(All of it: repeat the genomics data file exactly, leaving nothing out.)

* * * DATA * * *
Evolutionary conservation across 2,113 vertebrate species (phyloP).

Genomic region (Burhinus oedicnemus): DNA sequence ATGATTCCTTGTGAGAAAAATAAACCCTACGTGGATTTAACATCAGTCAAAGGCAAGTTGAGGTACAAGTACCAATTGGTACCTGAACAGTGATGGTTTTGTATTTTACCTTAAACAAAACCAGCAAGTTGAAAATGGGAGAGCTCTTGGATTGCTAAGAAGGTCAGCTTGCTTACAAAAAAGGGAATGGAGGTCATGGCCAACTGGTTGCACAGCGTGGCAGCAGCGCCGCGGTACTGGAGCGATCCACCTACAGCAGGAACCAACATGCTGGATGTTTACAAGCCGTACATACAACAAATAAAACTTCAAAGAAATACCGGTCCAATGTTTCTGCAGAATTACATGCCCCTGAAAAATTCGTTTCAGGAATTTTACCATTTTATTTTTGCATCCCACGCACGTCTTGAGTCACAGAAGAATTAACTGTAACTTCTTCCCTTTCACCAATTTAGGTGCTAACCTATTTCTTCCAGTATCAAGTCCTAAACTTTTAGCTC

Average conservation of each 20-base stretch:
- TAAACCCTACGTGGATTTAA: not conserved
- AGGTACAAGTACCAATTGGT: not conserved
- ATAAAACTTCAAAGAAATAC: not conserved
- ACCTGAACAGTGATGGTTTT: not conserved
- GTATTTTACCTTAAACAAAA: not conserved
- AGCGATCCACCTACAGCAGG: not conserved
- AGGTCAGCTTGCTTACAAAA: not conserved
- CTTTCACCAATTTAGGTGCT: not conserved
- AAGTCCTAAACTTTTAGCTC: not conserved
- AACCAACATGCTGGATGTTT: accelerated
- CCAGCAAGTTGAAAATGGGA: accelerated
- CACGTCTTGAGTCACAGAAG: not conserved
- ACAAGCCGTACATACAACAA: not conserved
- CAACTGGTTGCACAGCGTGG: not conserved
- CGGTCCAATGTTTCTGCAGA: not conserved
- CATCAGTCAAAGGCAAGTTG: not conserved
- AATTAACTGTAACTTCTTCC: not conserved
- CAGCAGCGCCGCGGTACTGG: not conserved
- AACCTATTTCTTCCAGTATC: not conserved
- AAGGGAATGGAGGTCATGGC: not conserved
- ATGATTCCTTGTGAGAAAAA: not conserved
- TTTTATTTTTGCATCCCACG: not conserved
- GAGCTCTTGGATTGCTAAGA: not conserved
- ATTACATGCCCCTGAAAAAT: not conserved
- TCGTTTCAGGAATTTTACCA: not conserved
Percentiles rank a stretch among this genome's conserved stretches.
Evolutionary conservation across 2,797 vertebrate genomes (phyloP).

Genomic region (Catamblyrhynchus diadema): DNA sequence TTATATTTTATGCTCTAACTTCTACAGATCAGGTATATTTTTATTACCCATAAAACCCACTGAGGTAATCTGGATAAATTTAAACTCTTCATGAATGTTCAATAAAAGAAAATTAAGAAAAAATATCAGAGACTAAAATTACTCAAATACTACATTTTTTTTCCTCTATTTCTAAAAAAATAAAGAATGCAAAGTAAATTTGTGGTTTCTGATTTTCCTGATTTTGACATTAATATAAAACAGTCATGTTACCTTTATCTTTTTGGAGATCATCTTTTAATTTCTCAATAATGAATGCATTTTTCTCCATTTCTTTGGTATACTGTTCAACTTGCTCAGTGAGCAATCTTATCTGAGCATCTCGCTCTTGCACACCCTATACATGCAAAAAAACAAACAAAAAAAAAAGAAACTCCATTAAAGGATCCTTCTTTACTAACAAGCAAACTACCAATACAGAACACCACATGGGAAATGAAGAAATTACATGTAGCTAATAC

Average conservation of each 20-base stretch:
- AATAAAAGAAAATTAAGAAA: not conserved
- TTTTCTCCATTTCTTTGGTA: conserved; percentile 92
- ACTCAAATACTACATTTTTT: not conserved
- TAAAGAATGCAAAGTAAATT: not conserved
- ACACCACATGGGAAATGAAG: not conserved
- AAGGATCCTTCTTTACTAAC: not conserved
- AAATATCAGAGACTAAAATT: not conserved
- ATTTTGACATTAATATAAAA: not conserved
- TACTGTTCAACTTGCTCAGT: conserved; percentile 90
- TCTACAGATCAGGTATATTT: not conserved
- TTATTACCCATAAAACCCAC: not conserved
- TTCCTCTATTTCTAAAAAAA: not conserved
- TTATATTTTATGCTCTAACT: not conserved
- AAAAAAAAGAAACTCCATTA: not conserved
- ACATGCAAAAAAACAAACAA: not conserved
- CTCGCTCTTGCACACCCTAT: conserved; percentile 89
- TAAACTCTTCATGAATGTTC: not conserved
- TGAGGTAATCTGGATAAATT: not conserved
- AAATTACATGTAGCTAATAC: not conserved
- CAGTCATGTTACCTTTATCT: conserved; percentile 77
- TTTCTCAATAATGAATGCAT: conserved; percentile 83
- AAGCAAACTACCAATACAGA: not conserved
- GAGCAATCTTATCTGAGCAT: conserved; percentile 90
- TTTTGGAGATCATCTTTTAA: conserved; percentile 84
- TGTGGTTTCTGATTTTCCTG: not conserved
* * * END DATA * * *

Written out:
Evolutionary conservation across 2,113 vertebrate species (phyloP).

Genomic region (Burhinus oedicnemus): DNA sequence ATGATTCCTTGTGAGAAAAATAAACCCTACGTGGATTTAACATCAGTCAAAGGCAAGTTGAGGTACAAGTACCAATTGGTACCTGAACAGTGATGGTTTTGTATTTTACCTTAAACAAAACCAGCAAGTTGAAAATGGGAGAGCTCTTGGATTGCTAAGAAGGTCAGCTTGCTTACAAAAAAGGGAATGGAGGTCATGGCCAACTGGTTGCACAGCGTGGCAGCAGCGCCGCGGTACTGGAGCGATCCACCTACAGCAGGAACCAACATGCTGGATGTTTACAAGCCGTACATACAACAAATAAAACTTCAAAGAAATACCGGTCCAATGTTTCTGCAGAATTACATGCCCCTGAAAAATTCGTTTCAGGAATTTTACCATTTTATTTTTGCATCCCACGCACGTCTTGAGTCACAGAAGAATTAACTGTAACTTCTTCCCTTTCACCAATTTAGGTGCTAACCTATTTCTTCCAGTATCAAGTCCTAAACTTTTAGCTC

Average conservation of each 20-base stretch:
- TAAACCCTACGTGGATTTAA: not conserved
- AGGTACAAGTACCAATTGGT: not conserved
- ATAAAACTTCAAAGAAATAC: not conserved
- ACCTGAACAGTGATGGTTTT: not conserved
- GTATTTTACCTTAAACAAAA: not conserved
- AGCGATCCACCTACAGCAGG: not conserved
- AGGTCAGCTTGCTTACAAAA: not conserved
- CTTTCACCAATTTAGGTGCT: not conserved
- AAGTCCTAAACTTTTAGCTC: not conserved
- AACCAACATGCTGGATGTTT: accelerated
- CCAGCAAGTTGAAAATGGGA: accelerated
- CACGTCTTGAGTCACAGAAG: not conserved
- ACAAGCCGTACATACAACAA: not conserved
- CAACTGGTTGCACAGCGTGG: not conserved
- CGGTCCAATGTTTCTGCAGA: not conserved
- CATCAGTCAAAGGCAAGTTG: not conserved
- AATTAACTGTAACTTCTTCC: not conserved
- CAGCAGCGCCGCGGTACTGG: not conserved
- AACCTATTTCTTCCAGTATC: not conserved
- AAGGGAATGGAGGTCATGGC: not conserved
- ATGATTCCTTGTGAGAAAAA: not conserved
- TTTTATTTTTGCATCCCACG: not conserved
- GAGCTCTTGGATTGCTAAGA: not conserved
- ATTACATGCCCCTGAAAAAT: not conserved
- TCGTTTCAGGAATTTTACCA: not conserved
Percentiles rank a stretch among this genome's conserved stretches.
Evolutionary conservation across 2,797 vertebrate genomes (phyloP).

Genomic region (Catamblyrhynchus diadema): DNA sequence TTATATTTTATGCTCTAACTTCTACAGATCAGGTATATTTTTATTACCCATAAAACCCACTGAGGTAATCTGGATAAATTTAAACTCTTCATGAATGTTCAATAAAAGAAAATTAAGAAAAAATATCAGAGACTAAAATTACTCAAATACTACATTTTTTTTCCTCTATTTCTAAAAAAATAAAGAATGCAAAGTAAATTTGTGGTTTCTGATTTTCCTGATTTTGACATTAATATAAAACAGTCATGTTACCTTTATCTTTTTGGAGATCATCTTTTAATTTCTCAATAATGAATGCATTTTTCTCCATTTCTTTGGTATACTGTTCAACTTGCTCAGTGAGCAATCTTATCTGAGCATCTCGCTCTTGCACACCCTATACATGCAAAAAAACAAACAAAAAAAAAAGAAACTCCATTAAAGGATCCTTCTTTACTAACAAGCAAACTACCAATACAGAACACCACATGGGAAATGAAGAAATTACATGTAGCTAATAC

Average conservation of each 20-base stretch:
- AATAAAAGAAAATTAAGAAA: not conserved
- TTTTCTCCATTTCTTTGGTA: conserved; percentile 92
- ACTCAAATACTACATTTTTT: not conserved
- TAAAGAATGCAAAGTAAATT: not conserved
- ACACCACATGGGAAATGAAG: not conserved
- AAGGATCCTTCTTTACTAAC: not conserved
- AAATATCAGAGACTAAAATT: not conserved
- ATTTTGACATTAATATAAAA: not conserved
- TACTGTTCAACTTGCTCAGT: conserved; percentile 90
- TCTACAGATCAGGTATATTT: not conserved
- TTATTACCCATAAAACCCAC: not conserved
- TTCCTCTATTTCTAAAAAAA: not conserved
- TTATATTTTATGCTCTAACT: not conserved
- AAAAAAAAGAAACTCCATTA: not conserved
- ACATGCAAAAAAACAAACAA: not conserved
- CTCGCTCTTGCACACCCTAT: conserved; percentile 89
- TAAACTCTTCATGAATGTTC: not conserved
- TGAGGTAATCTGGATAAATT: not conserved
- AAATTACATGTAGCTAATAC: not conserved
- CAGTCATGTTACCTTTATCT: conserved; percentile 77
- TTTCTCAATAATGAATGCAT: conserved; percentile 83
- AAGCAAACTACCAATACAGA: not conserved
- GAGCAATCTTATCTGAGCAT: conserved; percentile 90
- TTTTGGAGATCATCTTTTAA: conserved; percentile 84
- TGTGGTTTCTGATTTTCCTG: not conserved